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2009 Student Essay Award Presentation

American University School of Communication essay competition award*

Presented by Charles Lewis, distinguished journalist in residence, American University.

Introduction by Bob Giles, Nieman Foundation curator.

*Open to AU graduate journalism students.




Bob Giles: [Jon, thank you for the powerful stories and images that are so much in the spirit of I.F. Stone and his strong belief in journalistic independence.] In planning our program this year, Dean Kirkman and I and his colleagues wanted to involve the students. We decided to challenge them to write an essay on the topic “What is the meaning of journalistic independence?” The winner tonight will receive a replica of the I.F. Stone Medal and a check for $1,500. Making the presentation to the student author of the winning essay is Charles Lewis, distinguished journalist in residence and executive editor of the Investigative Reporting Workshop here at American U.

During his years as a practicing journalist, Chuck founded the Center for Public Integrity and the International Consortium of Investigative Journalists. Please welcome Chuck Lewis.

[Applause]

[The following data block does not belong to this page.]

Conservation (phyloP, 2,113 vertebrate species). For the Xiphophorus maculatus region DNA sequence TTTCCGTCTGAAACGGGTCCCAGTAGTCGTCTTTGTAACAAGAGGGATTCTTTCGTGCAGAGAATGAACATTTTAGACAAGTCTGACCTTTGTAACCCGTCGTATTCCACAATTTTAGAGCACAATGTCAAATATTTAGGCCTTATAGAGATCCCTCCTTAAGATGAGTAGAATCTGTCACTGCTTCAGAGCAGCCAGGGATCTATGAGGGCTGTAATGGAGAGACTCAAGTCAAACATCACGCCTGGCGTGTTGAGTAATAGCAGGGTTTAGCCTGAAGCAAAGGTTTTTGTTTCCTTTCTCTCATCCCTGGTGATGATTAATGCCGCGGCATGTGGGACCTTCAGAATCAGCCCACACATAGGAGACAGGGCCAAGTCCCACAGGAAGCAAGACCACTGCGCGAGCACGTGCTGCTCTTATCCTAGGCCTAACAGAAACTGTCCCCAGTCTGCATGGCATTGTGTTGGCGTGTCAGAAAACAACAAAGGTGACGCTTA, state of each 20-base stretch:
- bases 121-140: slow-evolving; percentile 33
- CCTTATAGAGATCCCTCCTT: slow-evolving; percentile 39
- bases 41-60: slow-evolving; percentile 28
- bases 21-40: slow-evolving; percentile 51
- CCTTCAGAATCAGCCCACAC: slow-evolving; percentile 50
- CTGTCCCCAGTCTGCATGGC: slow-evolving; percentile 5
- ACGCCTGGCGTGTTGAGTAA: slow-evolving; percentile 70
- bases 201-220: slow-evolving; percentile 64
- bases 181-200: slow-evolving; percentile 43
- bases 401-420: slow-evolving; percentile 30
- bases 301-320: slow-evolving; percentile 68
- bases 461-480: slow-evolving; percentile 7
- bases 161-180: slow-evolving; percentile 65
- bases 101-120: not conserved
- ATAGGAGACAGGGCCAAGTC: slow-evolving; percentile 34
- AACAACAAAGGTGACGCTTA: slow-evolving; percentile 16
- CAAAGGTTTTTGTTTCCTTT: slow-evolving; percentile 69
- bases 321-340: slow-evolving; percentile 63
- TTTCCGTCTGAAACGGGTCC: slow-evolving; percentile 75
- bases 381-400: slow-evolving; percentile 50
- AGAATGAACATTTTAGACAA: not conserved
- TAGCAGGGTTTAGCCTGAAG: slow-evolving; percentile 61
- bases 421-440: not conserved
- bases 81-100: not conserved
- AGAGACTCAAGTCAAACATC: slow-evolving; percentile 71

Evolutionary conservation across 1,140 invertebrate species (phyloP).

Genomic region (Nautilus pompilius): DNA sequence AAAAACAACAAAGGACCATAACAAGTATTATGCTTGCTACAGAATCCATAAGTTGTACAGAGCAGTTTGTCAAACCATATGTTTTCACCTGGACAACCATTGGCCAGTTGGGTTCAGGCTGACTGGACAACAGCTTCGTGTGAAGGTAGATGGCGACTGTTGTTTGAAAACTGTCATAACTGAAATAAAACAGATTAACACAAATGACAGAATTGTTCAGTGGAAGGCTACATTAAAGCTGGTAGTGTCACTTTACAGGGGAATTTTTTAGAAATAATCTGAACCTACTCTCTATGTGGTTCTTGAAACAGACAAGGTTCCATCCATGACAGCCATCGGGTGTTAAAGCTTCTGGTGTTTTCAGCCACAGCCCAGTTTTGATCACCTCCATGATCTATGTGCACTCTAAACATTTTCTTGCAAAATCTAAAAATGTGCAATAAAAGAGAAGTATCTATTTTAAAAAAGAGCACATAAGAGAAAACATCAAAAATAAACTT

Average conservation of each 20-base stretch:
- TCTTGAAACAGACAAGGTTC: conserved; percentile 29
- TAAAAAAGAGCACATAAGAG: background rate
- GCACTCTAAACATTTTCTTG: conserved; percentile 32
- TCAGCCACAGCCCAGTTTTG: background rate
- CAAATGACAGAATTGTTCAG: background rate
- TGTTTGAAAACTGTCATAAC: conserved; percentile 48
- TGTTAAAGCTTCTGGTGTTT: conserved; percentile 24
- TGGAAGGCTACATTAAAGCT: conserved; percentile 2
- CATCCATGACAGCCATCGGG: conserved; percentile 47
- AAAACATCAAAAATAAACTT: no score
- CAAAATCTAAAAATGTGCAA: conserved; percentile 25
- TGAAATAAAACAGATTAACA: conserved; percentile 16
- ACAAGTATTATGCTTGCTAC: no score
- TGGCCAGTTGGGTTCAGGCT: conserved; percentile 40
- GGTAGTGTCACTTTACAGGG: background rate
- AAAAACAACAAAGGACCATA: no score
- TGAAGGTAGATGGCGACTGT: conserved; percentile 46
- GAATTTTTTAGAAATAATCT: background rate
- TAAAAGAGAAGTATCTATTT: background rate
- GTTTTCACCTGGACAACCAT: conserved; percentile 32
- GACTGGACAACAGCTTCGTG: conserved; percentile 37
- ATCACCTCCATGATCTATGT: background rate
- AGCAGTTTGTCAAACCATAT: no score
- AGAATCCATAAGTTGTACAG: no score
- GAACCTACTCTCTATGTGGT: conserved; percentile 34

Charles Lewis: Thank you, Bob. It is a great, great pleasure to be here tonight and congratulations again, Jon. It was magnificent. I also want to say a special word of thanks to Jeremy Stone. This is the second year of this award honoring I.F. Stone and independence is in the air for the students in the audience. We have folks here who oversaw the Watergate coverage… and a person who was the top reporter covering McCarthy. We have a person here who wrote ten books on corporations. We have a lot of really interesting people in this room tonight. And it’s very, very special for students, especially, but others. I also want to say just a couple quick things about I.F. Stone. To me the most significant thing and his finest hour was what happened 45 years ago. At that time, a U.S. president had grossly misrepresented the facts about a military situation in a far-away land, a precursor to a multi-year war where thousands and thousands of people died. President Lyndon Johnson basically called the Gulf of Tonkin incidents unprovoked, but of course they were very much provoked.